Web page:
So ring other facilities in your area today. Set up a breakfast, lunch or coffee afternoon. See how you can help each other now, not in a disaster.

Do it now. Do it today. It may just be the best decision you made - to know they neighbour (or facilty).

Monday, September 6, 2010

Cost effective training in house

If you are finding it difficult to get your training needs met or finding it too expensive for your budget, why not join a group in your area?

A 3 hour session could cost as little as $125.00+gst if sufficient people are interested. How does is work?

The normal fee for a 3 hour session is $750.00+gst DONT FREAK OUT
When you combine with 2 other facilities it becomes $250.00+gst ( 3 facilities total)or
3 homes it becomes $187.50+gst (4 facilities total)
4 homes it becomes $150.00+gst (5 facilities total)
5 homes it becomes $125.00+gst (6 facilities total)
You are never going to get a better offer than this for in-house training.

Not only will you get such good value training, you will also get handouts, presentation material and evaluations that meet audit requirments.

Interested? email

Sunday, September 5, 2010

As we reflect on how difficult it is for people in Christchurch .......

Our hearts go out to all of those in Canterbury whose lives have been thrown into disarray after the earth quake. It is difficult to comprehend how one would act or react in such a situation. Even with all the tragedy around them there are still some amazing stories that are coming out.

It is early days yet and as the reality of the situation sets in over time this the full impact of the devastation will sink in. Loss of family pets, income and for some jobs and business' will all have an affect.

I have only one meassage for anyone in this situation, endeavour to focus on the great things you have not what you don't have hard and all it may be. I was reminded of this when I went to my son's wedding in the UK and wrote the article below.

Remember this quote "What doesn't kill you will make you strong". Words people don't want to hear right now but on reflection will come to pass. It is times like this family become our life blood, our solace, joy and comfort.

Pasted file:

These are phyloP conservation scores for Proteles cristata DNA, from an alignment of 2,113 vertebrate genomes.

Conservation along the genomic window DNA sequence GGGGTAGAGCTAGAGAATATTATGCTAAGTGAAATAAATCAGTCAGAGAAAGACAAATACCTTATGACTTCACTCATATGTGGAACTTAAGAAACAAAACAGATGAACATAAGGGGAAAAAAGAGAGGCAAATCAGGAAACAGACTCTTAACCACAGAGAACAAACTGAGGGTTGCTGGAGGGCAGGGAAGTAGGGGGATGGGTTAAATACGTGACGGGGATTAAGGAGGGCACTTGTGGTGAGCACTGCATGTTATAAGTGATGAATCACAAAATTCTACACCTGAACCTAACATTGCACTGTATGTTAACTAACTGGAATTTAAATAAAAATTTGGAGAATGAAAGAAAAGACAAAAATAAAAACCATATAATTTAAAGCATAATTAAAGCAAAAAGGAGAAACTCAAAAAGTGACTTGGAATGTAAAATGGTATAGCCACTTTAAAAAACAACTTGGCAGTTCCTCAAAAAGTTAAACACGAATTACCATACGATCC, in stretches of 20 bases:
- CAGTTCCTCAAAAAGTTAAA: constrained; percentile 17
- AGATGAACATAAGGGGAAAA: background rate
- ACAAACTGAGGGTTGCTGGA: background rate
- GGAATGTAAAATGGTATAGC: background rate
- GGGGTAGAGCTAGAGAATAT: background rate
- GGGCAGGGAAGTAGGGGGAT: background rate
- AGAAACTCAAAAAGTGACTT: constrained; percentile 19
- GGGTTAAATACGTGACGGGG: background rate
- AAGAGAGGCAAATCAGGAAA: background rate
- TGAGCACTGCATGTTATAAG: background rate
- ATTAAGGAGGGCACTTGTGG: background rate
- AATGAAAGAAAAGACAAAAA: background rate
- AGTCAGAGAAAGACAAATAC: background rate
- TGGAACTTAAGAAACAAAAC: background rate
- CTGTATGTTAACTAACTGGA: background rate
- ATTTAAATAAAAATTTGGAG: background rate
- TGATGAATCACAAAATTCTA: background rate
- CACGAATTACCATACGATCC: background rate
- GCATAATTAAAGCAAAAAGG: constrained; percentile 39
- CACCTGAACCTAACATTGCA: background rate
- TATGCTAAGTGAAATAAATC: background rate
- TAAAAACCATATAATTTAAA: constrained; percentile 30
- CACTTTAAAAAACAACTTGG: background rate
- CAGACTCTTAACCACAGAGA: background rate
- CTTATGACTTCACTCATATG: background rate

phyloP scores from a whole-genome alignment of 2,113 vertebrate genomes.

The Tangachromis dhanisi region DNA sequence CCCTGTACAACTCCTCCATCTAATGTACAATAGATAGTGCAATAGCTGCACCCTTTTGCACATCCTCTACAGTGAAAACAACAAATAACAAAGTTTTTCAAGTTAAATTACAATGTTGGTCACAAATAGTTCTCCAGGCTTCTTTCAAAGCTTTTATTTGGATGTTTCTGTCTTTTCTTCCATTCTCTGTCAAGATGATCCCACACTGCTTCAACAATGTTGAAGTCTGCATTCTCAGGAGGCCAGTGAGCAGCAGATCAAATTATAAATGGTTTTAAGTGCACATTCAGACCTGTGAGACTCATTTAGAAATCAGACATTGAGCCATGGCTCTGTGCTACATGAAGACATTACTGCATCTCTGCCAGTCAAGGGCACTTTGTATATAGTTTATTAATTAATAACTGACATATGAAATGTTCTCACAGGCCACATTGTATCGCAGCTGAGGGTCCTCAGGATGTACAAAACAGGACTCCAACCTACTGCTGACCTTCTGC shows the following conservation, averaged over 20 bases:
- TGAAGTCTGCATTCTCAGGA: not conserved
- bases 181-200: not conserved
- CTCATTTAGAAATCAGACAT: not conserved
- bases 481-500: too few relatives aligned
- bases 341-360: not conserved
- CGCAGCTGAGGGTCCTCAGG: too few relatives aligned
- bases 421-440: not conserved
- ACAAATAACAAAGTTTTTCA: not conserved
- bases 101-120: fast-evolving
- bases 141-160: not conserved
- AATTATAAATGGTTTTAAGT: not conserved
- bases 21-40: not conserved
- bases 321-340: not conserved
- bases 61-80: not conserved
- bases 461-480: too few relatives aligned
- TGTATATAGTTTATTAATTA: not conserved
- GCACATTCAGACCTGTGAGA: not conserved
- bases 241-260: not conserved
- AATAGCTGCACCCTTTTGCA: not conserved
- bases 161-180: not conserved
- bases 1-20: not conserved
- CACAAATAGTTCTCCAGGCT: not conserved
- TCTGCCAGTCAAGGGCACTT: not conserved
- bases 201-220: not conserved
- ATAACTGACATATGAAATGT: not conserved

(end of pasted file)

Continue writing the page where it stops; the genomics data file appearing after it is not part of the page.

Communities will become stronger, new friendships developed. All the things we require to live. Things can be replaced, but family and friendships are forever.

You may find this personal artilce of some help.

Wednesday, September 1, 2010

Dont worry if you talk to your dog, your not barking mad

As a dog lover I talk to my dog a lot. He is my mate. I also talk to my cat. I am delighted to know how normal it is when you look at the stats according to a Purina Pet Survey. This are the results
Animal instincts

* 61 per cent of women tell their dog about their problems.

* 31 per cent of women feel their dog is a better listener than their partner.

* 24 per cent of men used their dog to talk to a good-looking stranger in the park.

* 14 per cent of men said their dog showed them more affection than their loved ones.

- Source: Purina Pet Survey

Don't worry if you talk to your dog, you're not barking mad

Do you think you're mad when you start talking to your dog? Don't worry, at least half of animal owners spill their problems to their pets, according to a new study. And it gets worse - a third ... More

The restof the article can be read in NZ Herald Wednesday 25th August paper. Sorry the link wont come up but the title is "dont worry if yoiu talk to your dog, yournot barking mad"